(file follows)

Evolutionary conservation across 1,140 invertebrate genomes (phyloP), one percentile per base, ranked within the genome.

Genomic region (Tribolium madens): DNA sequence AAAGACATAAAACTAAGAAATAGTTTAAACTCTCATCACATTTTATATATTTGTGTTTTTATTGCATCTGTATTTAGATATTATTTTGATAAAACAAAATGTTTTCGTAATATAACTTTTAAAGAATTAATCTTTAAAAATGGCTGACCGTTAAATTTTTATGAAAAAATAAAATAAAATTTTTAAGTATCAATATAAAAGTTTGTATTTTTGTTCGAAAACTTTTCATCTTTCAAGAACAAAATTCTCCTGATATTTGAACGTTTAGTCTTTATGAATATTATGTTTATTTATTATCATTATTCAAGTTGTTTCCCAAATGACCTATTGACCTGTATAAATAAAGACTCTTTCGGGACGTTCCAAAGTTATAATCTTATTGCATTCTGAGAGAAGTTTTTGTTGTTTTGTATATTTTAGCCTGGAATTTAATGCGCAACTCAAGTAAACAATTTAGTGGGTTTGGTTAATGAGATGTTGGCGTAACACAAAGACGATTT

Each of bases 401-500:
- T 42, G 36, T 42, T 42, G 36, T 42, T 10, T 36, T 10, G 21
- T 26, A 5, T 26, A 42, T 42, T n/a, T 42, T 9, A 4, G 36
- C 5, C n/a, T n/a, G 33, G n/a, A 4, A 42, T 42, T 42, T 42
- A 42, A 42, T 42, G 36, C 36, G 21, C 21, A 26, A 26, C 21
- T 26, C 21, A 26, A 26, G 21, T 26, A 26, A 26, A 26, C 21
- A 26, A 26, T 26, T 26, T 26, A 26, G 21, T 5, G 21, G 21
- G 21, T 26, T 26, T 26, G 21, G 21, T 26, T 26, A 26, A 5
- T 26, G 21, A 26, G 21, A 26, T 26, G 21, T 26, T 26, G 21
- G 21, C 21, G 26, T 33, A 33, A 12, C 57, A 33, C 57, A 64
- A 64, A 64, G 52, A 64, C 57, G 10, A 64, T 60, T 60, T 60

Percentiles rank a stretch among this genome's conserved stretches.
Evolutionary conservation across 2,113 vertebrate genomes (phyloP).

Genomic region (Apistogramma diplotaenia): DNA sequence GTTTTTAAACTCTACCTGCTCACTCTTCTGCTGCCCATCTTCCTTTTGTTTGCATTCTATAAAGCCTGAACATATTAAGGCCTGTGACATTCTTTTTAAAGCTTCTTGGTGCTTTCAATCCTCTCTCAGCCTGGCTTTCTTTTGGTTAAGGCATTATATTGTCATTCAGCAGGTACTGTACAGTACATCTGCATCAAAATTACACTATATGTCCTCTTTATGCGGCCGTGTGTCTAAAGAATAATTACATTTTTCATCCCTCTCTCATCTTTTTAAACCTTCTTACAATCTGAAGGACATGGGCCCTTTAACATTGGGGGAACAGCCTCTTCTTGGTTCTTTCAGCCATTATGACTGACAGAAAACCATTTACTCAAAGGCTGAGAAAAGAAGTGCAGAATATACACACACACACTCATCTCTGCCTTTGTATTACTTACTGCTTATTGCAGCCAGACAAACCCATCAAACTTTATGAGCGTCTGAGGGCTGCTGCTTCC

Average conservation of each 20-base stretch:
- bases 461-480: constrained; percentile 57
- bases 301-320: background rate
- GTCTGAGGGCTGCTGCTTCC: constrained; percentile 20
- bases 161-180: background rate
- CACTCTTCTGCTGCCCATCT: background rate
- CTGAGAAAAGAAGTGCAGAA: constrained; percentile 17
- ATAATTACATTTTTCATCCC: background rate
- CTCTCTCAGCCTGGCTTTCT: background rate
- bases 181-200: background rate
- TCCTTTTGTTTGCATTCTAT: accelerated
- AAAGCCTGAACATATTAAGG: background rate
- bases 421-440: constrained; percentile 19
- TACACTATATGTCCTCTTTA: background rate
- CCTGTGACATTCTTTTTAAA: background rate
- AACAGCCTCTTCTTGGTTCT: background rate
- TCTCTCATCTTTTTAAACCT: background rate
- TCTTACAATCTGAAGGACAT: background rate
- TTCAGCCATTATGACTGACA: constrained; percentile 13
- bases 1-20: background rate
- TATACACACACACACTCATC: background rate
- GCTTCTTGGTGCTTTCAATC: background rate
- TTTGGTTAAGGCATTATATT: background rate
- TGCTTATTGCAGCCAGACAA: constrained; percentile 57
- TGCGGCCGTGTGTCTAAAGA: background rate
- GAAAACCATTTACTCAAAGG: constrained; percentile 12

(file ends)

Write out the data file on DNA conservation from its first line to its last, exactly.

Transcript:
Evolutionary conservation across 1,140 invertebrate genomes (phyloP), one percentile per base, ranked within the genome.

Genomic region (Tribolium madens): DNA sequence AAAGACATAAAACTAAGAAATAGTTTAAACTCTCATCACATTTTATATATTTGTGTTTTTATTGCATCTGTATTTAGATATTATTTTGATAAAACAAAATGTTTTCGTAATATAACTTTTAAAGAATTAATCTTTAAAAATGGCTGACCGTTAAATTTTTATGAAAAAATAAAATAAAATTTTTAAGTATCAATATAAAAGTTTGTATTTTTGTTCGAAAACTTTTCATCTTTCAAGAACAAAATTCTCCTGATATTTGAACGTTTAGTCTTTATGAATATTATGTTTATTTATTATCATTATTCAAGTTGTTTCCCAAATGACCTATTGACCTGTATAAATAAAGACTCTTTCGGGACGTTCCAAAGTTATAATCTTATTGCATTCTGAGAGAAGTTTTTGTTGTTTTGTATATTTTAGCCTGGAATTTAATGCGCAACTCAAGTAAACAATTTAGTGGGTTTGGTTAATGAGATGTTGGCGTAACACAAAGACGATTT

Each of bases 401-500:
- T 42, G 36, T 42, T 42, G 36, T 42, T 10, T 36, T 10, G 21
- T 26, A 5, T 26, A 42, T 42, T n/a, T 42, T 9, A 4, G 36
- C 5, C n/a, T n/a, G 33, G n/a, A 4, A 42, T 42, T 42, T 42
- A 42, A 42, T 42, G 36, C 36, G 21, C 21, A 26, A 26, C 21
- T 26, C 21, A 26, A 26, G 21, T 26, A 26, A 26, A 26, C 21
- A 26, A 26, T 26, T 26, T 26, A 26, G 21, T 5, G 21, G 21
- G 21, T 26, T 26, T 26, G 21, G 21, T 26, T 26, A 26, A 5
- T 26, G 21, A 26, G 21, A 26, T 26, G 21, T 26, T 26, G 21
- G 21, C 21, G 26, T 33, A 33, A 12, C 57, A 33, C 57, A 64
- A 64, A 64, G 52, A 64, C 57, G 10, A 64, T 60, T 60, T 60

Percentiles rank a stretch among this genome's conserved stretches.
Evolutionary conservation across 2,113 vertebrate genomes (phyloP).

Genomic region (Apistogramma diplotaenia): DNA sequence GTTTTTAAACTCTACCTGCTCACTCTTCTGCTGCCCATCTTCCTTTTGTTTGCATTCTATAAAGCCTGAACATATTAAGGCCTGTGACATTCTTTTTAAAGCTTCTTGGTGCTTTCAATCCTCTCTCAGCCTGGCTTTCTTTTGGTTAAGGCATTATATTGTCATTCAGCAGGTACTGTACAGTACATCTGCATCAAAATTACACTATATGTCCTCTTTATGCGGCCGTGTGTCTAAAGAATAATTACATTTTTCATCCCTCTCTCATCTTTTTAAACCTTCTTACAATCTGAAGGACATGGGCCCTTTAACATTGGGGGAACAGCCTCTTCTTGGTTCTTTCAGCCATTATGACTGACAGAAAACCATTTACTCAAAGGCTGAGAAAAGAAGTGCAGAATATACACACACACACTCATCTCTGCCTTTGTATTACTTACTGCTTATTGCAGCCAGACAAACCCATCAAACTTTATGAGCGTCTGAGGGCTGCTGCTTCC

Average conservation of each 20-base stretch:
- bases 461-480: constrained; percentile 57
- bases 301-320: background rate
- GTCTGAGGGCTGCTGCTTCC: constrained; percentile 20
- bases 161-180: background rate
- CACTCTTCTGCTGCCCATCT: background rate
- CTGAGAAAAGAAGTGCAGAA: constrained; percentile 17
- ATAATTACATTTTTCATCCC: background rate
- CTCTCTCAGCCTGGCTTTCT: background rate
- bases 181-200: background rate
- TCCTTTTGTTTGCATTCTAT: accelerated
- AAAGCCTGAACATATTAAGG: background rate
- bases 421-440: constrained; percentile 19
- TACACTATATGTCCTCTTTA: background rate
- CCTGTGACATTCTTTTTAAA: background rate
- AACAGCCTCTTCTTGGTTCT: background rate
- TCTCTCATCTTTTTAAACCT: background rate
- TCTTACAATCTGAAGGACAT: background rate
- TTCAGCCATTATGACTGACA: constrained; percentile 13
- bases 1-20: background rate
- TATACACACACACACTCATC: background rate
- GCTTCTTGGTGCTTTCAATC: background rate
- TTTGGTTAAGGCATTATATT: background rate
- TGCTTATTGCAGCCAGACAA: constrained; percentile 57
- TGCGGCCGTGTGTCTAAAGA: background rate
- GAAAACCATTTACTCAAAGG: constrained; percentile 12